Among the FRBs they observed are both the closest and brightest examples detected to date. And the team was able to confirm that these bursts are coming from halfway across the universe.
As FRBs travel to Earth, they pass through other matter, like clouds of gas, and every time they do, that matter alters the FRB a little, causing the different wavelengths in the radio wave burst to slow down by different amounts. "This research shows that these things can act as cosmic lighthouses," said Jean-Pierre Macquart, one of the researchers on the project and a senior lecturer with Curtin University and the International Centre for Radio Astronomy Research. "Because we have this imprint of all of the matter that these things have propagated through on their journey towards the Earth, we can actually use them to weigh the universe. And that matters because half of the non-exotic matter that you and I are made of, when we look about in the present day universe, we can't find it. And these things can actually find that matter, find where it's lurking in the universe and find out exactly how much is missing."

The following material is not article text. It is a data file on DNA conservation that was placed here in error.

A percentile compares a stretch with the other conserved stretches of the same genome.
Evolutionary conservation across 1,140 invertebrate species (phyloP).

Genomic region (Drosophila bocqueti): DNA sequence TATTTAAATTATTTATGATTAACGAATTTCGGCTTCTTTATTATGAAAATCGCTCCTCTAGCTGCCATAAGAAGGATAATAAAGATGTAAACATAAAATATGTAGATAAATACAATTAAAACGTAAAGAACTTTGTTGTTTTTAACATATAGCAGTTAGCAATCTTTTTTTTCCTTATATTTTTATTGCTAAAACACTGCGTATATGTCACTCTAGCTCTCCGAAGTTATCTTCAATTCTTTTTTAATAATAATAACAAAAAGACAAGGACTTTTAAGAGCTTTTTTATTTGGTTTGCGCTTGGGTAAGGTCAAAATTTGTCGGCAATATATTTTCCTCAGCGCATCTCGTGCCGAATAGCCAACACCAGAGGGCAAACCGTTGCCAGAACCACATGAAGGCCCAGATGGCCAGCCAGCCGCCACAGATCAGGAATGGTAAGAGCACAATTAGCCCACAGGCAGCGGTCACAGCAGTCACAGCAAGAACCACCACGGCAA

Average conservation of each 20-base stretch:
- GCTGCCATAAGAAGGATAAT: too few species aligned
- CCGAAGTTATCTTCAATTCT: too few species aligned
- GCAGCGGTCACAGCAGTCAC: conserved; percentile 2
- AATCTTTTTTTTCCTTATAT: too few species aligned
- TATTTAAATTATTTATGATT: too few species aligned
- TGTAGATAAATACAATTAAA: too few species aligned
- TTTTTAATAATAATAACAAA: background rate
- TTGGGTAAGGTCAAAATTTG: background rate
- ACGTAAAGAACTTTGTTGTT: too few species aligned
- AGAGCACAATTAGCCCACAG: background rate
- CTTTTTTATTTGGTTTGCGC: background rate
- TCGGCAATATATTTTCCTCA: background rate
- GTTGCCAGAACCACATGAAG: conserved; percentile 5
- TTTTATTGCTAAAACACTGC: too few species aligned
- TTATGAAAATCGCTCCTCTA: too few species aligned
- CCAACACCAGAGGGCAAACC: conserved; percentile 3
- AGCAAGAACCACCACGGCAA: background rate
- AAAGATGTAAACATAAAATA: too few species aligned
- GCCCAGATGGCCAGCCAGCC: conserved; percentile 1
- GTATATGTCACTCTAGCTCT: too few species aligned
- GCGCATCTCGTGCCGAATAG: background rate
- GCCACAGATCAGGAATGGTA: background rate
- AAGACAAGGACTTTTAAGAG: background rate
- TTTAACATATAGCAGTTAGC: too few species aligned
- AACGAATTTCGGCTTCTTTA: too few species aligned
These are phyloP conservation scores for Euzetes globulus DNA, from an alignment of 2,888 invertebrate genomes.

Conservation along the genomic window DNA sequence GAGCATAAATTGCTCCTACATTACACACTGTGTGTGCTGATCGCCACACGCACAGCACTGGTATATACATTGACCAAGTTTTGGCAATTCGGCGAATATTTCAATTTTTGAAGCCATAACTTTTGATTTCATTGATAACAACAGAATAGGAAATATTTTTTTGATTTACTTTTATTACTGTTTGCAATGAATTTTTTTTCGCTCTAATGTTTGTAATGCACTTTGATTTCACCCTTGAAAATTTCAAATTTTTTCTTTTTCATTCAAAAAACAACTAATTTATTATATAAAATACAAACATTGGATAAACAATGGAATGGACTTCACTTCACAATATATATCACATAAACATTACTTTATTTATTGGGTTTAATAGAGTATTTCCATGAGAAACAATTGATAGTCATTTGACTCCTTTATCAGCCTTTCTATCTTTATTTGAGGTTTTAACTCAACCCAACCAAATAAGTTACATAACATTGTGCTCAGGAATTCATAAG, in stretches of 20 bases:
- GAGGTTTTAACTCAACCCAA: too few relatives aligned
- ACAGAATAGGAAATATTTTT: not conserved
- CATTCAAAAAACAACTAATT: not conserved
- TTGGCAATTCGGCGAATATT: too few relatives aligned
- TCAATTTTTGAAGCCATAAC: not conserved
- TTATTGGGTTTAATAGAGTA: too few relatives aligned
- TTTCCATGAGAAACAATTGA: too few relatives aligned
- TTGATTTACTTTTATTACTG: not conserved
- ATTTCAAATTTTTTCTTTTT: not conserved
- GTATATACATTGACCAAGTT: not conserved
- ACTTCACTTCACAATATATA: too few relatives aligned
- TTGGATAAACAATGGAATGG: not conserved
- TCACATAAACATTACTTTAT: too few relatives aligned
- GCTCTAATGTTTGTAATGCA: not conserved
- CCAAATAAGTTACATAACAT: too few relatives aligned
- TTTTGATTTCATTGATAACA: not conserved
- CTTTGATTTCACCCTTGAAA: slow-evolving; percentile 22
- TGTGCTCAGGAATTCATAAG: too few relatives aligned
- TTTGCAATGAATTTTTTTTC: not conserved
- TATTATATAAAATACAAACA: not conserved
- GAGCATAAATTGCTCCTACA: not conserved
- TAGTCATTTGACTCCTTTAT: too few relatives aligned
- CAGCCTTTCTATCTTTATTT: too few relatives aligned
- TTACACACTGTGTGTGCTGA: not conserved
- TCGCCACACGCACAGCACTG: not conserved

With ASKAP, researchers will be able to more precisely locate where these FRBs are coming from, narrowing their location down to a particular galaxy. And that has the potential for even more discovery. "When we do that, we can do a whole bunch of new science that has never been possible until now," said Keith Bannister, an author of the study and a researcher with the Commonwealth Scientific and Industrial Research Organisation.
ASKAP is an array made up of 36 antennas, and when the whole array is put to use, researchers should be able to find more FRBs at an even faster rate. Additionally, once the Square Kilometer Array telescope -- what will be the largest radio telescope in the world and for which ASKAP serves as a precursor -- comes online beginning in the mid-2020s, scientists are expecting to observe FRBs at an even higher rate.
The study was published in Nature.